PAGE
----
The open Radio Access Network (RAN) movement is sweeping over the wireless world and Parallel Wireless is one vendor that’s staffing up.
This week, the company, which was founded in 2012, announced it’s expanding its open RAN research and development centers around the globe, as well as adding to its U.S. testing facility.
The company employs about 685 people, according to public figures on LinkedIn, but the actual figure is higher than that, according to Parallel VP of Marketing Eugina Jordan.
“Our goal is to double by the end of next year,” she said. “We need to prepare Parallel Wireless for the next level of growth,” scaling the market and meeting the promise of open RAN.
If that means becoming one of the “big ones,” so be it. Parallel is among a growing roster of vendors that’s been challenging the likes of Ericsson, Nokia and Huawei at their own game – namely, the RAN. By disaggregating the RAN and components required to run a wireless network, these vendors and their carrier partners hope to eliminate the vendor lock-in that has dominated telecom for so many years.
“We need to grow … so we become one of those big vendors – a new one,” Jordan said.
Parallel just won a key contract with Millicom, replacing one of the legacy vendors, to provide the first open-RAN compliant network in Latin America enabling 4G.
Covid-19 has shown that employees don’t have to be tied to one location in order to get their jobs done, and Parallel is not mandating that its new hires reside in a particular location. It’s all about hiring where the talent is located, she said.
“If the talent is in the U.S., we’re going to hire them in the U.S. If the talent is in Canada, we’re going to hire them in Canada. We don’t discriminate based on the location. The majority of those positions – they can be performed remotely as well,” she told Fierce.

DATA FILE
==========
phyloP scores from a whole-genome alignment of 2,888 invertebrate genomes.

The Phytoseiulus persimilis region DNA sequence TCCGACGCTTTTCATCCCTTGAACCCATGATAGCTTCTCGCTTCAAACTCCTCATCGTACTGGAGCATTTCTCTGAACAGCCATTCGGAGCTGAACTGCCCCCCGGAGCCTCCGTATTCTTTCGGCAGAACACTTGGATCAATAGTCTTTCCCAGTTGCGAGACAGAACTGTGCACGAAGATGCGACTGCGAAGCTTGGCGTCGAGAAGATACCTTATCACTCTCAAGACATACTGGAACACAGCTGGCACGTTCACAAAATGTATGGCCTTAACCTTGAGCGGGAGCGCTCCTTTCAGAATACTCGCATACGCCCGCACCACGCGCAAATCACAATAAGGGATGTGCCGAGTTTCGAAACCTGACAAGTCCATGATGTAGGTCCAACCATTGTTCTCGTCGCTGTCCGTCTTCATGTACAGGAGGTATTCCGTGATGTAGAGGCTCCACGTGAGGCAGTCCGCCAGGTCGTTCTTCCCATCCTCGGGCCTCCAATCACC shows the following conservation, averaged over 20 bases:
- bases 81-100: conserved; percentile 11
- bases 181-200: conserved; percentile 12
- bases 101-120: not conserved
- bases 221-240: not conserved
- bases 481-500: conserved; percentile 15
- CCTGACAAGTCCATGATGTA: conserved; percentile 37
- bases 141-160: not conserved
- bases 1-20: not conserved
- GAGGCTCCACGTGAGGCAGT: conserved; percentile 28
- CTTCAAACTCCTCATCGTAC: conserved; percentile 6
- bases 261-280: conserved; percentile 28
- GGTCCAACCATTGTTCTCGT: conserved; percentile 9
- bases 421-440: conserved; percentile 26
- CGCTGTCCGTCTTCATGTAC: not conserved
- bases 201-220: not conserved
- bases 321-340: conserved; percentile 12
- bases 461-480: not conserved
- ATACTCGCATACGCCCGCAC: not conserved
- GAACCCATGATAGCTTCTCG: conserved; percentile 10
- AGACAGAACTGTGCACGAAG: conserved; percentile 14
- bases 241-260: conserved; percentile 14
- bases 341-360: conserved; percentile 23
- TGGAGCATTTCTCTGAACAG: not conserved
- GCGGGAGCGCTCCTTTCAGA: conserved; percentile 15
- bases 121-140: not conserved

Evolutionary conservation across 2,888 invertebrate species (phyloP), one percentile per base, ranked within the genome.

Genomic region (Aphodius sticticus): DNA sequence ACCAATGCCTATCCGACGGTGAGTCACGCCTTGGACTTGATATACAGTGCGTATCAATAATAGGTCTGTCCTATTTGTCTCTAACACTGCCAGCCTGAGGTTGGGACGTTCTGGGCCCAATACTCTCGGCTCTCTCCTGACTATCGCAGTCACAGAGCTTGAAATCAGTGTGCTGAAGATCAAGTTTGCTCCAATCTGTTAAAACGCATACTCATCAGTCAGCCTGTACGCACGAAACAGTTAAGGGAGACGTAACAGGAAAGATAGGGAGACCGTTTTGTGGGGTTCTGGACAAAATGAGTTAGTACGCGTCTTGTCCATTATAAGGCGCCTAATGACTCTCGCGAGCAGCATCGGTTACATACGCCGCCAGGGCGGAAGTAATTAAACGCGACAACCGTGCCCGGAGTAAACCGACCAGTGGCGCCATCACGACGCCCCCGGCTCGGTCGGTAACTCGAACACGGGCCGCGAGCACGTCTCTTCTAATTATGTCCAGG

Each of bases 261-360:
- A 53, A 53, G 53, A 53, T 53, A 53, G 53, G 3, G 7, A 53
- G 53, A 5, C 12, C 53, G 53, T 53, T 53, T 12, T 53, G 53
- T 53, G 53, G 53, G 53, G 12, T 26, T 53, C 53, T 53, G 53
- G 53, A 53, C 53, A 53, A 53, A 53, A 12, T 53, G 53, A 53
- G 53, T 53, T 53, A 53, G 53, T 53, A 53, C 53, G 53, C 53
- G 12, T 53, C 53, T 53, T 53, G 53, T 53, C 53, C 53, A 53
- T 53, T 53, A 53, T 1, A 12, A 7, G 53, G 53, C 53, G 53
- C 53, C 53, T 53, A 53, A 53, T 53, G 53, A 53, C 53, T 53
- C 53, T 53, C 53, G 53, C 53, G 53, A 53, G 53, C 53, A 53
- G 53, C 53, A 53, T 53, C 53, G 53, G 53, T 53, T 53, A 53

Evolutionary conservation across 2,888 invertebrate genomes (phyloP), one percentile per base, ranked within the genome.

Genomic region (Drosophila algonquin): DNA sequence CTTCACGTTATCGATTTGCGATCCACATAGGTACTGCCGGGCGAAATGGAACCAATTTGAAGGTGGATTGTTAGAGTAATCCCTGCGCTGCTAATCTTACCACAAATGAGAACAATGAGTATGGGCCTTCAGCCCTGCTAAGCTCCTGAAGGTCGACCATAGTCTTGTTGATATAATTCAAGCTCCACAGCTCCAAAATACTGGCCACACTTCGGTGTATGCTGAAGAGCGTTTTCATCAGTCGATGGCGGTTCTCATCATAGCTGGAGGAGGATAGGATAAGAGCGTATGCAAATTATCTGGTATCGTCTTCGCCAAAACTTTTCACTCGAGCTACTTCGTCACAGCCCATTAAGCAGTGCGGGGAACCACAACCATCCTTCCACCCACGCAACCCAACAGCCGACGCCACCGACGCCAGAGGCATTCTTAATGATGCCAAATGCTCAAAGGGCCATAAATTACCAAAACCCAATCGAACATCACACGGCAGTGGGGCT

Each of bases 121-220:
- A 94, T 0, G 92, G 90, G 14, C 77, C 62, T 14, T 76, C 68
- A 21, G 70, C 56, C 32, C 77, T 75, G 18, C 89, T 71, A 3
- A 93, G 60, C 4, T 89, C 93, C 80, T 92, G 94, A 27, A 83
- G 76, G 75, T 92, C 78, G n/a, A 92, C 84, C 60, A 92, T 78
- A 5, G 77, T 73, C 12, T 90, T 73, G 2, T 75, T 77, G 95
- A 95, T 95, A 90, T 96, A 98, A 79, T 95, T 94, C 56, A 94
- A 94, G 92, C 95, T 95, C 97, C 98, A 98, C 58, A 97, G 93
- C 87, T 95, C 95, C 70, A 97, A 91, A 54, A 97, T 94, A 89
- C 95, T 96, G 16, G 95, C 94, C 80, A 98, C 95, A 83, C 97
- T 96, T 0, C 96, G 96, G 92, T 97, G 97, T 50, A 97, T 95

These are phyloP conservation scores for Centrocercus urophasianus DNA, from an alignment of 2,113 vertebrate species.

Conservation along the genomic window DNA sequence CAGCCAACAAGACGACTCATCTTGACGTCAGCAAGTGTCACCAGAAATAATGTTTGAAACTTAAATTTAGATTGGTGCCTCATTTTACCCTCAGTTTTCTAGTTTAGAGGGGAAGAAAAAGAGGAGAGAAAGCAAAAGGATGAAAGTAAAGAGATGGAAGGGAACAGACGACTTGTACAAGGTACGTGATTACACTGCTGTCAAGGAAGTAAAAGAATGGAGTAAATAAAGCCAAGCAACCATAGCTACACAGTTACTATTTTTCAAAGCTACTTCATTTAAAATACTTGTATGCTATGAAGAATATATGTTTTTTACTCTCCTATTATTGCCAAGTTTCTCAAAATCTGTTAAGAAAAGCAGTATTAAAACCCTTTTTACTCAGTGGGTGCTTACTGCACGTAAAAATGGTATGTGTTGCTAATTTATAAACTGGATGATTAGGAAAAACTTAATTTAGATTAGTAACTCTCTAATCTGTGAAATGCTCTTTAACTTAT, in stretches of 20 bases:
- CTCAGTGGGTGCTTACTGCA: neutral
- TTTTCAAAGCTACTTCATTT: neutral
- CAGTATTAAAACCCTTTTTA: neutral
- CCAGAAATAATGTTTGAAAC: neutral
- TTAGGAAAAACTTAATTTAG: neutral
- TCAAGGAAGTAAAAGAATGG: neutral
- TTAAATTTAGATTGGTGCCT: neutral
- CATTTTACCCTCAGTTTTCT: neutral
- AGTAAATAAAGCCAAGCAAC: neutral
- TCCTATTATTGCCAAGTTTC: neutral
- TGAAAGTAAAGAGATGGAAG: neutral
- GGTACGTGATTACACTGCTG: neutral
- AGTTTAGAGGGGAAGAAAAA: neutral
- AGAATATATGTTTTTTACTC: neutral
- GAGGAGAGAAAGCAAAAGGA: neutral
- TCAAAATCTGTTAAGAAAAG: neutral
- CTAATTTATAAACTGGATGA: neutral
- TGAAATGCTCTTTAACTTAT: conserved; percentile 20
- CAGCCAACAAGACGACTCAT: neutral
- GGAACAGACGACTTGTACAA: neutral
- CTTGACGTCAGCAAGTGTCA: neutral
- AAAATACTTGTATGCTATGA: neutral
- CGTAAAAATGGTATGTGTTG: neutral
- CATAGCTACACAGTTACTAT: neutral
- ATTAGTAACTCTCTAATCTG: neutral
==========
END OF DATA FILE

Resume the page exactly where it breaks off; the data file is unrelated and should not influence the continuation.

In the U.S., Parallel’s headquarters is based in Nashua, New Hampshire, which is near Boston, and it has satellite offices throughout the country. Open positions are listed in the areas of finance, HR, IT, marketing, product management, 5G R&D and system test and integration.
It has research and development centers as well in Bangalore and Pune in India; it’s building new state-of-the-art facilities in Israel, and in the U.K., it just opened a new office in Bristol. “We’re planning on opening up more offices as well globally. It all depends on where the talent is,” Jordan said.
Parallel supports the open RAN movement and in the last two years, it’s announced contracts with operators around the globe. In the U.S., it operates, with Inland Cellular in Idaho, the only live open RAN network, she said. With Inland Cellular, it serves primarily rural areas.
The company also is part of the FCC’s rip & replace approved list of vendors for replacing Huawei gear in the U.S. Along with others, it has spent the last several years proving that open RAN is the way to go, and now, “it’s no longer about why open RAN but how I’m going to deploy open RAN,” Jordan said.
Interestingly, Dish Network is building a greenfield wireless network in the U.S., and it’s publicly named a lot of vendors on the way to open RAN, virtualization and all things 5G, but Parallel Wireless isn’t among them.
According to Dell’Oro Group, the cumulative open RAN revenue from 2020 to 2025 could reach up to $15 billion, with open RAN revenues accounting for more than 10% of the overall RAN market by 2025. Smaller challengers like Parallel, Airspan, Altiostar, Fujitsu, Mavenir and NEC accounted for the majority of open RAN revenues in the first half of 2021, although the firm expects traditional RAN suppliers will play a role going forward.
While the open RAN space is crowded with vendors, by design, Parallel’s main competition remains the three big ones: Ericsson, Nokia and Huawei. However, because open RAN is all about disaggregation, Parallel partners with different radio, virtualization, server providers and others depending on the customer’s needs, so it’s not a one-stop shop. “It’s an ecosystem,” she said.